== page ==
8 years ago this month, my Dad died. He was poorly but it was unexpected.
It was a massive shock.
I adored my dad. I was on my way to see him when the phone call came through.
I can’t 100% remember who spoke them. I think it was my sister.
I just remember the life force being sucked out of me like one of Harry Potter’s dementors was standing in the room.
To add to this, I was also 5 months pregnant. My only successful pregnancy to date, I had already been through the gut wrenching grief of that.
This baby was doing well but I was always wary and worried, frightened to get to comfortable and secure about it, even before this happened. In only the way someone who has lost a previous pregnancy can be. The uncertainty and cruelty of life flashing before me again.
As well as the pain for my dad, I was terrified the death of him would somehow dislodge the baby, or at very least the grief and sorrow I felt would harm her.
There was so much sadness, the death of a parent, knowing he would never get to meet our child and the joy of my much longed for pregnancy, now overshadowed by grief and worry about grieving.
8 years on and I can look back on that time and see what a huge catalyst for change it was.
It taught me so much.
How it is possible to feel completely conflicting emotions at the same time and honour them both, something I never knew was possible before.
It showed me that grief is a portal..
For change, transformation, truth. Unravelling and rebuilding.
Following my dad’s death, several more ‘griefs’ followed him, in their different guises…
All incredibly painful in their own unique way.
I was followed by the shadow of grief for a good few years. It was heavy and dark.
It clung to me, an unwanted and unspoken constant in my life.
The old version of me died with them, a new me forged under the veil of grief and new motherhood.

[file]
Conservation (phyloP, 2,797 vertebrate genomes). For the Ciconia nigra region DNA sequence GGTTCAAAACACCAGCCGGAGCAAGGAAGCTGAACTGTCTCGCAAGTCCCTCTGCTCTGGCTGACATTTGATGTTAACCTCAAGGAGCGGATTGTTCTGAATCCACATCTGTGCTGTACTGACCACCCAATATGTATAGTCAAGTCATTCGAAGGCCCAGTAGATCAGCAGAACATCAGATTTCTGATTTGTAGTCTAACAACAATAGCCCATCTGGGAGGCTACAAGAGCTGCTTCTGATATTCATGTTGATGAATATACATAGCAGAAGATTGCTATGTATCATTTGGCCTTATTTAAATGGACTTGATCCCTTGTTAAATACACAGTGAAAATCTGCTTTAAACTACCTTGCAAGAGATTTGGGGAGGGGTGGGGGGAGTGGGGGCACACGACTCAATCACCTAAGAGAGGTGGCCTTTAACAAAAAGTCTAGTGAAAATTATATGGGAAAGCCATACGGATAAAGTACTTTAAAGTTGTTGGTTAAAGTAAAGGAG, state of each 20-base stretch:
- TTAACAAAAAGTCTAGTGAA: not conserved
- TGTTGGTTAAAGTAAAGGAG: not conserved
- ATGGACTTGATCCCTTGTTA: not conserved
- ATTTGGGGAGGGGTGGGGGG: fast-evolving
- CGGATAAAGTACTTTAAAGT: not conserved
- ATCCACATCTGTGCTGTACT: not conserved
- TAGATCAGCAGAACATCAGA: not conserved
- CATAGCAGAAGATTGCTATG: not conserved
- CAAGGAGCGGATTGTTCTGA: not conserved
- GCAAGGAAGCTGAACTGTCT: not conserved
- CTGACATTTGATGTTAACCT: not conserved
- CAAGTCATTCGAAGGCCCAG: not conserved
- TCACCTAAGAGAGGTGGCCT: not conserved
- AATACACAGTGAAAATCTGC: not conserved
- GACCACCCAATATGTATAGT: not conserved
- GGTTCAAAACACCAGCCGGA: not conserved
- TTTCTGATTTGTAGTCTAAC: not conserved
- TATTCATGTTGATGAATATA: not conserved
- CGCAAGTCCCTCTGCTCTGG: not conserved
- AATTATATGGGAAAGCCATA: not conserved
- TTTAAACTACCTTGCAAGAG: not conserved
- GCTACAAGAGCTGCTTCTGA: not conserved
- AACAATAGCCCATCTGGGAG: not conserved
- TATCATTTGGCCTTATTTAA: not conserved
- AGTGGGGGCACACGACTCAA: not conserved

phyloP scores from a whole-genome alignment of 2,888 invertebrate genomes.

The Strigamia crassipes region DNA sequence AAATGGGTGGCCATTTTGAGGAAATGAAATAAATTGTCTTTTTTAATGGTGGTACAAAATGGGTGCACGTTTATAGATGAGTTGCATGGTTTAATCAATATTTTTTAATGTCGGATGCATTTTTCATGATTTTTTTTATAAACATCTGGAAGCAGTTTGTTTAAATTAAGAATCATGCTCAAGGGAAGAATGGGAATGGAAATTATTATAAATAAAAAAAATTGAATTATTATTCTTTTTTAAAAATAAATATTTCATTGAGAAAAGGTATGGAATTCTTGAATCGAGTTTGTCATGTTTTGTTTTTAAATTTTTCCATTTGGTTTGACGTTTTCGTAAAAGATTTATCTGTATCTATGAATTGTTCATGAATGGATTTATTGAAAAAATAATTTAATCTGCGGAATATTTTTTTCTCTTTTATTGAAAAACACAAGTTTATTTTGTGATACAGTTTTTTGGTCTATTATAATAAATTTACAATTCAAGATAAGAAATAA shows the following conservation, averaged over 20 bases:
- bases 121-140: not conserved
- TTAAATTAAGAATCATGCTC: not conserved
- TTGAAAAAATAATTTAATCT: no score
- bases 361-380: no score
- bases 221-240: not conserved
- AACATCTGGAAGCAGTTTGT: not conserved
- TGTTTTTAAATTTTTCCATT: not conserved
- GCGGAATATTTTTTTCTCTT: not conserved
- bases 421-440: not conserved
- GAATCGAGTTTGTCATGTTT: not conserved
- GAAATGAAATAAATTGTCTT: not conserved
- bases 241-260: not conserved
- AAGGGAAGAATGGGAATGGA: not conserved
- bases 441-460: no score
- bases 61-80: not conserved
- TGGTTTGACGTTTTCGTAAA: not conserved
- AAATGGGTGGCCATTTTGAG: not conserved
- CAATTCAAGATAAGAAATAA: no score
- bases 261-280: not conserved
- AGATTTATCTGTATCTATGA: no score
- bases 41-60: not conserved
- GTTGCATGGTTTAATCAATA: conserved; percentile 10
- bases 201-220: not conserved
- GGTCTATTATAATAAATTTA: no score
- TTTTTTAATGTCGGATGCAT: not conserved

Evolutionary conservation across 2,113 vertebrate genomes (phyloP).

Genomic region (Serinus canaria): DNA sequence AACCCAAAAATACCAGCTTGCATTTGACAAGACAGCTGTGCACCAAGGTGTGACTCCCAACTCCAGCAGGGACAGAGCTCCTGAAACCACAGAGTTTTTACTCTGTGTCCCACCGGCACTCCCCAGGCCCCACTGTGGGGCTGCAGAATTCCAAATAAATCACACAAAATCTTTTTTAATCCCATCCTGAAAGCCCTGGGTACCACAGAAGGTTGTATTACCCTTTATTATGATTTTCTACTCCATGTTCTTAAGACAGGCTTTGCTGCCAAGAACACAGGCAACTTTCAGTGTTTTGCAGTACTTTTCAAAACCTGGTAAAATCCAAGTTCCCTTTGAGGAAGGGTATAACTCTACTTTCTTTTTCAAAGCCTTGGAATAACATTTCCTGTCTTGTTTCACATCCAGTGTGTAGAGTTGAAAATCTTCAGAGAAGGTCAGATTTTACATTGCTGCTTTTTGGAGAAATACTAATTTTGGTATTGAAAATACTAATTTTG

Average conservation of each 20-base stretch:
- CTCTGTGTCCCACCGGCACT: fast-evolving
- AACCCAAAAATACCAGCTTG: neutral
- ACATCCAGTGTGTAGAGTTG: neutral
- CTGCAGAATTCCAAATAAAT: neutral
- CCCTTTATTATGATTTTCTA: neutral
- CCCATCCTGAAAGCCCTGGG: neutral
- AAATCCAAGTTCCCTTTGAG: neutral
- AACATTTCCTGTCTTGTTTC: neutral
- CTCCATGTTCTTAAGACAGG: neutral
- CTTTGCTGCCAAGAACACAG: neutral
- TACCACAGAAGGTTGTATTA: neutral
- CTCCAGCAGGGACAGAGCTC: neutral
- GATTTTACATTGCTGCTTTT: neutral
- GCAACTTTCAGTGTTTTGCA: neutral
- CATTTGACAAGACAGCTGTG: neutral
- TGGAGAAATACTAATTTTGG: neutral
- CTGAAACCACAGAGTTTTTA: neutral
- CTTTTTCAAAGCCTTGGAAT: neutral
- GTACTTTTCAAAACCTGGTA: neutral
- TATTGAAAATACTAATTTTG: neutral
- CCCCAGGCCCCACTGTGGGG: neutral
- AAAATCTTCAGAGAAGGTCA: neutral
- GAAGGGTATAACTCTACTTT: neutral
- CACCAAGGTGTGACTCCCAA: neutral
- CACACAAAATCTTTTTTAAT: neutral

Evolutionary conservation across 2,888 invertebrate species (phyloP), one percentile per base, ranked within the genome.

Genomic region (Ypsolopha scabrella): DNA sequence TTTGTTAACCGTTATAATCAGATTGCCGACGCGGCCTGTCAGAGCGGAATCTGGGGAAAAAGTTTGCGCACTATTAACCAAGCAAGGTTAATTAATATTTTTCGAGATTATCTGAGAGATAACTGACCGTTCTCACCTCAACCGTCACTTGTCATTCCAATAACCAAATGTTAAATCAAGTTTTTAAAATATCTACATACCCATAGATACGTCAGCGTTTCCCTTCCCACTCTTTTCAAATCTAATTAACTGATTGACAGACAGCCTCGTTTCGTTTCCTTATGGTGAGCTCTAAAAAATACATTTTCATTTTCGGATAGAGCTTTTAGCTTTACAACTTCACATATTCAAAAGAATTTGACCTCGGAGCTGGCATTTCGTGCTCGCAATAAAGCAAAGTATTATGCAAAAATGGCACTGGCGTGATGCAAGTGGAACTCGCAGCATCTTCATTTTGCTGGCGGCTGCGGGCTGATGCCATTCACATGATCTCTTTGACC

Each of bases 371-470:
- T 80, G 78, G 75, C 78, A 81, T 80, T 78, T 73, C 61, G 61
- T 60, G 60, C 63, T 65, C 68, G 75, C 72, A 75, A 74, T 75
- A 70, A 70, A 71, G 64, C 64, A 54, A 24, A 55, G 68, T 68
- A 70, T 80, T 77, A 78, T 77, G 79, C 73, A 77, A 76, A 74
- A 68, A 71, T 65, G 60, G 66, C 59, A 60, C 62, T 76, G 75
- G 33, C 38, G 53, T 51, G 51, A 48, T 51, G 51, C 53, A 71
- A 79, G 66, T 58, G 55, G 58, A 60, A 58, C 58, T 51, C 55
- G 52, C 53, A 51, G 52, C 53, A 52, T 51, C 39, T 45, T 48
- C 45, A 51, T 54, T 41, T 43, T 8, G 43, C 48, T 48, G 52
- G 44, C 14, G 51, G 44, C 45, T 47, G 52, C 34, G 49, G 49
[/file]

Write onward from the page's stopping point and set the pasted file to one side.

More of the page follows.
Both baptisms of fire nobody can prepare you for.
There was plenty of joy too, that’s the duality of life I have since learnt.
But it was always there, lurking in the shadows. Ready to break me apart at any moment.
On reflection, the shadowy grief cloak I wore for so long was a cocoon.
One of deep transformation.
Did you know when the caterpillar creates its cocoon, it doesn’t just lie in there growing some wings. It completely dissolves. It turns to gloop. But within that gloop there is the DNA of a butterfly. It rebuilds itself from a dissolved mess.
The angel of the dead caterpillar.
It’s not a pretty transition but a necessary one.
Everything it ever was must melt away to be reborn.
This is what happens to a lot of us humans too.
It’s what happened to me. My dad dying was the beginning of my cocoon creation. The catalyst of change.
The things that followed, assisted me in turning to gloop, in allowing it to happen, so I too could grow wings and fly.
When you are in the thick of that metamorphosis, it’s hard to see any positives at all and I won’t insult you with platitudes. I know how it feels.
I can only offer you my experience and honest reflection. That personal hell led me to changing my life completely…for the better (although I wasn’t aware of that at the time).
In a much needed way. One that I was desperate for for years but never had the courage to before.
So, just know, it’s okay to be in the gloop for now, if that’s where you are.
I miss my dad, and I so wish he could of met our daughter but I also honour, with hindsight, that his death set me free..to live a life totally authentic and true to me. One I am not sure I would of if he hadn’t died.
There will never be a good time for a transformation, there is just the time you are in it.
Trust the process.
And know, one day, you too will grow your wings and fly again.
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